This Week In The Dream Antilles
Greetings from Paraiso! For the past week, your Bloguero has been in Bahia Soliman, a sheltered bay just north of the famous ruins at Tulum, Mexico. Your Bloguero spends as much time here as he can. And as you can probably see from the essays at The Dream Antilles this week, from here the world of politics and government seems remote, so your Bloguero tends to stick to writing a “lit blog,” which is how The Dream Antilles began almost 6 years ago.
How, you might ask, can politics and the narco war seem remote? Is not your Bloguero in narco-war dominated Mexico? Short answers abound. Mexico is a big country. The violence has concentrated in the states bordering the US and on the west coast of Mexico. Tulum, about an hour and a half’s drive south of Cancun, is on the east coast, near the Belize border, and hasn’t really had anything to do with any of that. So in a way, staying away from Tulum and the rest of the Riviera Maya in fear of impending narco violencia is like staying away from Philadelphia because there is a crime wave in Pittsburgh. This is a fact that the US State Department and the US Department of Homeland Security have done little to clarify. And their lack of explanation and the seemingly well founded fear it has nourished have badly hurt the tourism industry in this part of Mexico. And that, in turn, has badly hurt all of those many people who came to the coast of Quintana Roo from the interior in the past decade to work in construction and tourism and the numerous service industries. It is a shame that ignorance of the US’s neighbor to the South has these consequences.
Up On A Roof continues your Bloguero’s love of Estilo Robinson Crusue and Manayn, indigenous construction. This essay is an appreciation of the palaperos, whose skill and artisanship is making and fixing palapa roofs, traditional roofs thatched with palm. OSHA would never permit this to continue. But these are skilled professionals. Don’t try this at home.
Your Bloguero welcomed the July new moon with a Haiku.
Two Gathas For A Potholed Road is your Bloguero’s appreciation of the potholed road that leads to Bahia Soliman from Highway 307. Gathas are tools for mindfulness; the slow drive on the road so that the driver won’t flatten the tires or destroy the suspension is a perfect opportunity to bring one’s focus to the present. Two Gathas, one for coming, one for going.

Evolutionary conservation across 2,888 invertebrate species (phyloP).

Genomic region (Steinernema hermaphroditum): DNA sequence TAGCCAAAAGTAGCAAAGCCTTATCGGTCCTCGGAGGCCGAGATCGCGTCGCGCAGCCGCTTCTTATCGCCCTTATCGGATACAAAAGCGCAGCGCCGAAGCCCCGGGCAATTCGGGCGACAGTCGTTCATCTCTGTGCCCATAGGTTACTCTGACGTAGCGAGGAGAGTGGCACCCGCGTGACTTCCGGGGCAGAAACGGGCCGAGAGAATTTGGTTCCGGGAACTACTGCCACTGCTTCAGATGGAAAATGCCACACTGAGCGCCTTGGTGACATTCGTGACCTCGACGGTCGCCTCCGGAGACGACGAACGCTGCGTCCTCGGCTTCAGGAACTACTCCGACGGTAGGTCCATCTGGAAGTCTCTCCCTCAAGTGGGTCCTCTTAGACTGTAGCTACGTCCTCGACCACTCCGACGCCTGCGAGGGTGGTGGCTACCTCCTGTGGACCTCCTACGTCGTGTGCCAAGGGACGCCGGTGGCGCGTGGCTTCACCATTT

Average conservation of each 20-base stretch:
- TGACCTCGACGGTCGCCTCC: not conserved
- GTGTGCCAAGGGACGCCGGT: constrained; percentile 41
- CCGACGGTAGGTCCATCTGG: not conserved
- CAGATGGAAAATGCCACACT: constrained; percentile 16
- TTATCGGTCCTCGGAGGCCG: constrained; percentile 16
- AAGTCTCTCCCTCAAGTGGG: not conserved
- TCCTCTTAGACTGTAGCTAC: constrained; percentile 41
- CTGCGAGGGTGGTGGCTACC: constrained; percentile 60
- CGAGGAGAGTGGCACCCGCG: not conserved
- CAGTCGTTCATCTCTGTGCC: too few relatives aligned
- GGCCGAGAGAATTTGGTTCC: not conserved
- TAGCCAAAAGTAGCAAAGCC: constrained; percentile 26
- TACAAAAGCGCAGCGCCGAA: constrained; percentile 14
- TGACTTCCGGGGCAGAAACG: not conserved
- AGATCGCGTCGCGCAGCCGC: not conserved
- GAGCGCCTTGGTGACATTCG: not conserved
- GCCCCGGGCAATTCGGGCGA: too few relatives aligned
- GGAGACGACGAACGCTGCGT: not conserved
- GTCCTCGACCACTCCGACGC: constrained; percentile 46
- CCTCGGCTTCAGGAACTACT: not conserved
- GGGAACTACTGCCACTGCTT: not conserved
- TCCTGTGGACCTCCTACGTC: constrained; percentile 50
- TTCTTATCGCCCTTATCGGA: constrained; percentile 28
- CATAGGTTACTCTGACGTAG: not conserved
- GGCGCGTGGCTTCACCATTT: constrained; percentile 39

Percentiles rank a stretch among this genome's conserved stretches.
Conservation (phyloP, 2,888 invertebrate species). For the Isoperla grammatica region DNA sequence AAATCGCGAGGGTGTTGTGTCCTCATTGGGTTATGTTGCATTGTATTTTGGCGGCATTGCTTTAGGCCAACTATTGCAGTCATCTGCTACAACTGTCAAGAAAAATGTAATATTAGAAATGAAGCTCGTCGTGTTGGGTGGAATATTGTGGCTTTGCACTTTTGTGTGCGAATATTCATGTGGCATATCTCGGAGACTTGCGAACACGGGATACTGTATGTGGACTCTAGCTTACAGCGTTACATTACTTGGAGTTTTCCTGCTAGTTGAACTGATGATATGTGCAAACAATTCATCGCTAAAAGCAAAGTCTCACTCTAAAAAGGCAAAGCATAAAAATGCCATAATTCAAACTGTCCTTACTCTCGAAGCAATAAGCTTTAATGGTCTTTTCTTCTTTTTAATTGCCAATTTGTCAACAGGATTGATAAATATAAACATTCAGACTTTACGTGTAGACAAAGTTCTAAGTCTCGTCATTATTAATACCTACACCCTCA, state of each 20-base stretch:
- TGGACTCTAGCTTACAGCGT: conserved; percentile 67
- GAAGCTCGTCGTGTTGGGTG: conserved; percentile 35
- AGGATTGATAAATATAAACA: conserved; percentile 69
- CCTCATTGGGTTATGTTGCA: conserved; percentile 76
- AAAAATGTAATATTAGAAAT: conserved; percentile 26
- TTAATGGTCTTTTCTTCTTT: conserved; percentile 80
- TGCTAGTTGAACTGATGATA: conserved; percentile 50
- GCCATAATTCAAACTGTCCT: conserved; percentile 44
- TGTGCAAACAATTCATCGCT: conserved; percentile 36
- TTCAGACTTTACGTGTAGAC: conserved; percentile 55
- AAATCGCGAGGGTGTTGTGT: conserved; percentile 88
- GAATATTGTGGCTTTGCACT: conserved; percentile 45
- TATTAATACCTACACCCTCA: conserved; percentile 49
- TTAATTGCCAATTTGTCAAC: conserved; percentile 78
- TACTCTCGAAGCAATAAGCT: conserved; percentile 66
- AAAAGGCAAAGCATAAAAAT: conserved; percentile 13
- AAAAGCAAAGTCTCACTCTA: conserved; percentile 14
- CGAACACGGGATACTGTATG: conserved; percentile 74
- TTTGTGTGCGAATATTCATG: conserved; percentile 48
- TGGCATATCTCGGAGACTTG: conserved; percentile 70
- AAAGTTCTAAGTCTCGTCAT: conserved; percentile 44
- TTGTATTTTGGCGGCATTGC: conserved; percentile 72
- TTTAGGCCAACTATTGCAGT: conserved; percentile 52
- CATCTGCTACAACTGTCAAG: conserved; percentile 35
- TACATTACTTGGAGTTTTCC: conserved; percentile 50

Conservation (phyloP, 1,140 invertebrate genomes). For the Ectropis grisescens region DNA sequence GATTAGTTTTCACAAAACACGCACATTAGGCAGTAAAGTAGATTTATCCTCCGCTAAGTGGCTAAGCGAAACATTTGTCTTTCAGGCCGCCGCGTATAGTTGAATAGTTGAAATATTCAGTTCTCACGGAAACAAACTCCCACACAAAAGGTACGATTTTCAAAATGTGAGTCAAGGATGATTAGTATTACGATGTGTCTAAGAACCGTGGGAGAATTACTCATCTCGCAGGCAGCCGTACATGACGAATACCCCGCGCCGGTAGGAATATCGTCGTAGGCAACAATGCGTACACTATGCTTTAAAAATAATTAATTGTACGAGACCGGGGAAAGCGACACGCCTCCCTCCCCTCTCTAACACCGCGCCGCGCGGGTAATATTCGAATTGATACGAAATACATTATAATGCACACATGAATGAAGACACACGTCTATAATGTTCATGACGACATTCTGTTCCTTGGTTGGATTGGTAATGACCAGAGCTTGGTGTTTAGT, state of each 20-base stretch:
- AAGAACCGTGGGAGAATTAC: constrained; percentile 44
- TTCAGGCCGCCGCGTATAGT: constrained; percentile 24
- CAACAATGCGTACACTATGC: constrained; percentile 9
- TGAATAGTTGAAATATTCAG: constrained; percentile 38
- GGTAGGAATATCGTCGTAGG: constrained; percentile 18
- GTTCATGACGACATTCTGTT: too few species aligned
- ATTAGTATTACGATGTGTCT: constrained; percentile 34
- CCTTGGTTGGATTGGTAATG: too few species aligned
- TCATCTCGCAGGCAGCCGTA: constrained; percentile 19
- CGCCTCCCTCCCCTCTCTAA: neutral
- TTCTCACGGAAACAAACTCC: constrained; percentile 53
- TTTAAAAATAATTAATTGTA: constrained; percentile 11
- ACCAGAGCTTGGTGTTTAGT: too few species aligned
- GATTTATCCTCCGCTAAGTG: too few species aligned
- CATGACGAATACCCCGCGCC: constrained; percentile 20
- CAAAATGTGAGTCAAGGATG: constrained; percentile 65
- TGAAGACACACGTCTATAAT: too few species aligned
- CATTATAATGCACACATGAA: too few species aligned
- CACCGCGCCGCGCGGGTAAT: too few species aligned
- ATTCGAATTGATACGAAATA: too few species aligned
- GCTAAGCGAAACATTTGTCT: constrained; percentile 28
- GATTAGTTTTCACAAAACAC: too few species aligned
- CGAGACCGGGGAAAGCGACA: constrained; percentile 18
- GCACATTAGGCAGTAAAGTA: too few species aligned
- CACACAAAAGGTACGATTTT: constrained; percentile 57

Your Bloguero noted July Fourth. It’s not a holiday in Mexico. No matter. Your Bloguero extended holiday greetings to readers in the US.
In Sweet Rain your Bloguero notes that Chaucer had the right adjective to describe the sweet, summer rains in Bahia Soliman.
Your Bloguero finished the manuscript for his second novel, Tulum, and he immediately launched an attack on the conventions concerning the use of italics to indicate foreign words in Italics Be Gone! Scram! Beat It! and in Italics Part Deux in manuscripts. The conclusion of all of this is probably that your Bloguero will not italicize any English or Spanish words in the new novel, so as to facilitate the continuing cross-pollination of these languages. Latin, on the other hand, is a dead language and probably deserves the salute.
The Sky Over Bahia Soliman features two incredible photographs of the twilight sky taken with a cell phone.
This Evening’s Caress is your Bloguero’s appreciation of the gentle summer rain in Bahia Soliman. Having written that last night, your Bloguero went out for a morning walk on Friday, and immediately was showered with kisses. And drenched. Mama-kocha has a wonderful sense of humor.
(Note to Readers: If you want quicker notification of new essays published at The Dream Antilles than this weekly digest, just scroll down the right margin of The Dream Antilles. There you will find the “Networked Blogs” logo. Click “Follow this Blog” and, presto chango! you will begin to receive notifications of new essays as soon as they are posted.)
This Week In The Dream Antilles is a weekly digest. Sometimes, like now, it is actually a digest of essays posted in the past week. Your Bloguero always solicits your support. No, not your money. Just leave a comment so that your Bloguero will know that you stopped by. Or, even easier, just click the “Encouragement jar”. Your Bloguero likes to know that you’re there.